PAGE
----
- The Washington Times - Wednesday, September 19, 2001

Minutes before the start of last night's Washington Capitals-Philadelphia Flyers preseason game at MCI Center, Caps general manager George McPhee had a strange feeling.

He wasn't nervous at least not about hockey. "This is as calm as I've ever been before a hockey game," McPhee said. "That's probably because this doesn't seem as important as it usually does."

We don't know what to think anymore about anything. Strong emotions were unleashed on the morning of Sept. 11, just across the river at the Pentagon and up the East Coast in New York, but we're not exactly sure how those emotions fit in with the daily lives that we all must try to return to.

Of course a hockey game a preseason hockey game, no less isn't important. Then again, it was the first major sporting event to take place in Washington since one of the hijacked planes crashed into the Pentagon. It was, in its small way, a step toward returning to whatever will now be considered our normal lives.

At this point, nobody knows what that will be. Will it be police surrounding MCI Center with guard dogs for sporting events? Nobody knows.

MCI Center spokesman Matt Williams said fans can expect the increased police presence will be a fact of life, at least for now. "It will go on indefinitely until we get word otherwise," he said. "This may be the way it is. Nobody knows how this will play out. But we want our fans to feel safe about coming here."

There weren't a lot of them fans, that is in the house last night, even with free tickets offered to police officers and fire fighters, with an announced crowd of 12,190, but in actuality about 6,000 people were in the arena. Then again, it was a rescheduled preseason game originally set to be played Saturday night on a weeknight, with little notice.

Those fans that did come to the game appeared to feel safe. Christopher Stevenson, a transit police officer from Baltimore, was wearing the NYFD T-shirt he had purchased at a Fire Expo during the summer, at the time to show his support for firefighters who had already lost their lives in the line of duty.

He wore that shirt with pride last night and without fear. "I didn't have a problem coming to the game tonight," he said. "No anxiety at all. And if you did, the police have made their presence felt, and that should ease people's fears."

Philip McGuiney, a Caps fan from Leesburg, Va., also said he had no worries about his safety at MCI. "None at all," he said. "You can't live your life in fear."

Caps owner Ted Leonsis showed he was confident in the safety of MCI. He got off the elevator near the Caps locker room shortly after 6 p.m. with his son by his side. "I feel pretty good about tonight," he said. "I think we're safe."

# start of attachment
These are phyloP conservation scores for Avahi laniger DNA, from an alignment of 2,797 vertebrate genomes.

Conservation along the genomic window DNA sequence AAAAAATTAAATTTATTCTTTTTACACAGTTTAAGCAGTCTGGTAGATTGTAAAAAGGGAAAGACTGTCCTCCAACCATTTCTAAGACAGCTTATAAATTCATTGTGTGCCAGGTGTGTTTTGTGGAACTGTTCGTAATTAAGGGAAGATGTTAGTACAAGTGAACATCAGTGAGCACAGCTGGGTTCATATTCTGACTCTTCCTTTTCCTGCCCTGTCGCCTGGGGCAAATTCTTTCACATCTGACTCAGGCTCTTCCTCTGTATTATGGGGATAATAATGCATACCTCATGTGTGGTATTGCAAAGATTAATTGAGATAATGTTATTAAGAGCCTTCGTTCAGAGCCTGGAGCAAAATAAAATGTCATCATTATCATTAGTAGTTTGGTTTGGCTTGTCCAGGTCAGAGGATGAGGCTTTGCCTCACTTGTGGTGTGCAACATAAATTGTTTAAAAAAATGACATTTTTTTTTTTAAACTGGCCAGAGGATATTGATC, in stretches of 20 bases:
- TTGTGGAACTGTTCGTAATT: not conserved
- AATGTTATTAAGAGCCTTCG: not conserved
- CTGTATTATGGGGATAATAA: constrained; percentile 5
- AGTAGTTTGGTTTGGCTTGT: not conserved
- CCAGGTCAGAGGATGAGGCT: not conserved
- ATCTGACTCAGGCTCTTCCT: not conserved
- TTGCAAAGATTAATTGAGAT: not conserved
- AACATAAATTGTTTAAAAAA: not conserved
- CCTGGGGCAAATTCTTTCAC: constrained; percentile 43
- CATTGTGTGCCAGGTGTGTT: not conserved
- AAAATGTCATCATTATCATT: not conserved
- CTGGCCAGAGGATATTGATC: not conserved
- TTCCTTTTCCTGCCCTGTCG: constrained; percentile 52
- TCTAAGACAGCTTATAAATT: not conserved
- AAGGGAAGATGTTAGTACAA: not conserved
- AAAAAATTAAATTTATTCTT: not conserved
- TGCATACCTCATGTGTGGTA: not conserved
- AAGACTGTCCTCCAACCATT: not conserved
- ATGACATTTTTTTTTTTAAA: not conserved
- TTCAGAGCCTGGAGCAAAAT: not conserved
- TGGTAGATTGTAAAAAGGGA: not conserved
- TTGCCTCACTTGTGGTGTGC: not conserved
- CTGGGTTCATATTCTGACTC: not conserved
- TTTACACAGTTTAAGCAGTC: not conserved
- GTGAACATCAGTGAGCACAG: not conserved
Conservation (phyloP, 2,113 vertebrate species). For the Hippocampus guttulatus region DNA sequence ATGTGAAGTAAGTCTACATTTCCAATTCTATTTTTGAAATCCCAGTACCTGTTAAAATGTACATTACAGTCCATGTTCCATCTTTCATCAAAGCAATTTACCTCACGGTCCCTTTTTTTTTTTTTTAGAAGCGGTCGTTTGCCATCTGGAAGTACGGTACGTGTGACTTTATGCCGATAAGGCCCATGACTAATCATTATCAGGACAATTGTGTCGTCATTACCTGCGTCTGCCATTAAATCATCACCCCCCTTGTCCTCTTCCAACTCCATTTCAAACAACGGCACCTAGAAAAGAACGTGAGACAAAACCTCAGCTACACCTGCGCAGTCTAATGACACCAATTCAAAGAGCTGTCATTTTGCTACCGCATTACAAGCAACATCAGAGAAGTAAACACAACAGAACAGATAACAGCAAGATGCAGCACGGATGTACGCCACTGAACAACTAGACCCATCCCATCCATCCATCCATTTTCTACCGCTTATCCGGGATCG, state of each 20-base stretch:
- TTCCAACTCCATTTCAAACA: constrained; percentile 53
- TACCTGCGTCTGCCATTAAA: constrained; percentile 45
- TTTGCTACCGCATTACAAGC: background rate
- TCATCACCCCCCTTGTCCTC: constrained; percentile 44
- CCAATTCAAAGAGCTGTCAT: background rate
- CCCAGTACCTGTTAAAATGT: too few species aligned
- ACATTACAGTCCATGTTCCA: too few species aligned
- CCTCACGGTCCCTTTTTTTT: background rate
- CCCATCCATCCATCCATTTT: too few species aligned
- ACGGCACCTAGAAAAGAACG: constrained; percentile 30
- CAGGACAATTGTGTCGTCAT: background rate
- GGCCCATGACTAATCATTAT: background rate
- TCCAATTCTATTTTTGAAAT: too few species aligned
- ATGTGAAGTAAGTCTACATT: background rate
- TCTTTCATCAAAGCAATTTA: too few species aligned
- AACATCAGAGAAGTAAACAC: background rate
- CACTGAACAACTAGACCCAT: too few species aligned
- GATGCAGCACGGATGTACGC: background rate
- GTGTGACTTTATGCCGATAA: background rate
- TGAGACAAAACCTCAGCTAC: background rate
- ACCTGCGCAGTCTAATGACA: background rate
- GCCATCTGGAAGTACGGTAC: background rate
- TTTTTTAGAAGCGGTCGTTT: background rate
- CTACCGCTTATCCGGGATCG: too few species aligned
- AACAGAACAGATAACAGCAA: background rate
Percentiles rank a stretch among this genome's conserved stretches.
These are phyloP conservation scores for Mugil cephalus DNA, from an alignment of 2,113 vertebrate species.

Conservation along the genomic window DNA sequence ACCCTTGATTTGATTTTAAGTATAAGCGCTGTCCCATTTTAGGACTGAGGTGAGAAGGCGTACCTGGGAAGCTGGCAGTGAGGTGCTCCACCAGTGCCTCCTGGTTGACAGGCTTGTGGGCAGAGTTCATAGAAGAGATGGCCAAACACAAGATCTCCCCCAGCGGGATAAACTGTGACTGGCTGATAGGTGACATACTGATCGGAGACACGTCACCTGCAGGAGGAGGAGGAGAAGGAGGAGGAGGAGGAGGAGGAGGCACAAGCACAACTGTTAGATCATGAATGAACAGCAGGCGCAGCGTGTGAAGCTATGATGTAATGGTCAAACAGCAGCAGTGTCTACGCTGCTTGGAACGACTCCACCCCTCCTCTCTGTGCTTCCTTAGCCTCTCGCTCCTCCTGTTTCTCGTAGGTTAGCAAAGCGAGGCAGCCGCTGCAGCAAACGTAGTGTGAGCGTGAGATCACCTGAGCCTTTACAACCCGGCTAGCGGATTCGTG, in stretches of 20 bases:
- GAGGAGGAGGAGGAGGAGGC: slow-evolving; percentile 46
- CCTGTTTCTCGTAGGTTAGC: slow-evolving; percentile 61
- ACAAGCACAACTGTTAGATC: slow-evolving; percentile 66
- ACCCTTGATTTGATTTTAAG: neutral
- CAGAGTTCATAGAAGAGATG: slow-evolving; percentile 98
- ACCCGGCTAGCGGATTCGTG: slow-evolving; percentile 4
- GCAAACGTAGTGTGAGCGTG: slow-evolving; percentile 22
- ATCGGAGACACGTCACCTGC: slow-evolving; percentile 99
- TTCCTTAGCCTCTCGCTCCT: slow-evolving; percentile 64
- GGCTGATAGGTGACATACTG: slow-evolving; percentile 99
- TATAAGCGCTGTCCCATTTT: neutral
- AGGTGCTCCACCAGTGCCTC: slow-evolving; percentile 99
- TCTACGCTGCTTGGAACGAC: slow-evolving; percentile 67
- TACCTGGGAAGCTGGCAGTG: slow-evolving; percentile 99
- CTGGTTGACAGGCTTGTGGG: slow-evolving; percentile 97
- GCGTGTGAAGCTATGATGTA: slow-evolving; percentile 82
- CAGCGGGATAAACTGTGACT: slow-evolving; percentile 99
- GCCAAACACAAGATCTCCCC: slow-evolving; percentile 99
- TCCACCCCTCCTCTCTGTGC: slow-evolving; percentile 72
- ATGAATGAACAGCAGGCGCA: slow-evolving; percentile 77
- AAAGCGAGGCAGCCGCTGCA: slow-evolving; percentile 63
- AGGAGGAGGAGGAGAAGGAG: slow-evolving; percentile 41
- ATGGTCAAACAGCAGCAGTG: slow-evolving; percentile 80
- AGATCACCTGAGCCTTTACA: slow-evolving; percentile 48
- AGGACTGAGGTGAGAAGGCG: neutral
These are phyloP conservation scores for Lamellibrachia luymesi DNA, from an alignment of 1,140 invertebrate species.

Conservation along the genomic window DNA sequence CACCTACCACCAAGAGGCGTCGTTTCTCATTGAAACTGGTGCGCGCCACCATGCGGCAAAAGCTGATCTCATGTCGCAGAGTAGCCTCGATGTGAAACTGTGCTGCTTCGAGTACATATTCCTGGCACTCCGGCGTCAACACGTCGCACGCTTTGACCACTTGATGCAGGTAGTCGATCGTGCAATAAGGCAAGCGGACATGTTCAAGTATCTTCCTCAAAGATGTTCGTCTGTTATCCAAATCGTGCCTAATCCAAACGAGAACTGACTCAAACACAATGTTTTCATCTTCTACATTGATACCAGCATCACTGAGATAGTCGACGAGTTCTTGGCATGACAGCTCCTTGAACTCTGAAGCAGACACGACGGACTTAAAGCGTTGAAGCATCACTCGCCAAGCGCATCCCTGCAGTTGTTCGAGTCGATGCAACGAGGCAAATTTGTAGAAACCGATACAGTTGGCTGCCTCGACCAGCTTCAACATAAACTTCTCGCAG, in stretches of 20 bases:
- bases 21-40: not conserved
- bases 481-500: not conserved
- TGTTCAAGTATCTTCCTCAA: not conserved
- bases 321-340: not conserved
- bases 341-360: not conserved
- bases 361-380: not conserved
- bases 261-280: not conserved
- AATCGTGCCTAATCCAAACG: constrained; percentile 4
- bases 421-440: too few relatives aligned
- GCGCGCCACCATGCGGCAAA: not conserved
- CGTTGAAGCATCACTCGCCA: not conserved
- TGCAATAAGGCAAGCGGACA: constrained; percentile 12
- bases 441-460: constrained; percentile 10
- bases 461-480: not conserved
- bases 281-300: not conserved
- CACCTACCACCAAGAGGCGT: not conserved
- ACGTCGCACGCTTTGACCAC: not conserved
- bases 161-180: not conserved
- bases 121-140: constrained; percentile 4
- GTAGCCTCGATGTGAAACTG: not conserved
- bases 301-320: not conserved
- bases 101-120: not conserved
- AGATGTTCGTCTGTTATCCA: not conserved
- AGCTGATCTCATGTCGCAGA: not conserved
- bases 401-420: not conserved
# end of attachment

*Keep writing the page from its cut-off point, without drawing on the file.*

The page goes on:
That struck me. Fathers and sons, walking along the concourse, going to a hockey game together the best of times.

At the same time, just 30 miles away, a Northwest flight at Dulles Airport last night had an emergency false alarm call as the plane was about to leave for Amsterdam. The pilots left the plane by climbing down a rope from the cockpit, and local authorities surrounded the plane. The worst of times.

I didn't have as much bravado as the fans I spoke with. I felt like we were canaries in a coal mine. People would be watching to see if it was safe to go to a sporting event often considered to be prime targets for terrorism. If last night went off without any catastrophes, then maybe it will be OK for those who are a little more frightened to come out the next time.

Of course, we could go to 99 games, and everything could be fine. The 100th game may not be so fine. Nobody knows.

Nobody knew before, either, but nobody knew there was any reason to be fearful.

Those who came to MCI last night were not showing their fear. They were flying their colors, thanks to an American flag placard that was handed out to each fan as they entered the arena. They stood for a moment of silence before the start of the game, and the military color guard carried out a display of six flags the American flag and the flags of the Army, Marines, Navy, Air Force and Coast Guard for the national anthem. I noticed that no one shouted out "O" the invention of Baltimore Orioles fans that has become standard for the anthem at all local sporting events during the singing of the anthem last night at MCI. I'll be curious if the Camden Yards crowd shows the same deference when the Orioles come back to Baltimore for their first home game Friday night since the attack.

The color guard at a sporting event never seemed as important to me as it did last night. One member of that unit, Specialist Kevin Daugherty of Mount Pleasant, Texas, currently stationed in Arlington, realizes that for Americans, those flags they carried on the ice probably have never meant more. "People have more pride in what they are seeing," he said. "There is much more emotion."

By the way the Caps lost 6-1.

Jaromir Jagr, making his Caps debut, nearly scored 30 seconds into the game, and scored his first goal for Washington on a power play at 2:44 in the third period. And, of course, there was a hockey fight. The Caps Stephen Peat and Philadelphia's Todd Fedoruk dropped the gloves and squared off in the first period.

Yes, there was a hockey game at MCI last night, and nothing happened. That is the news.

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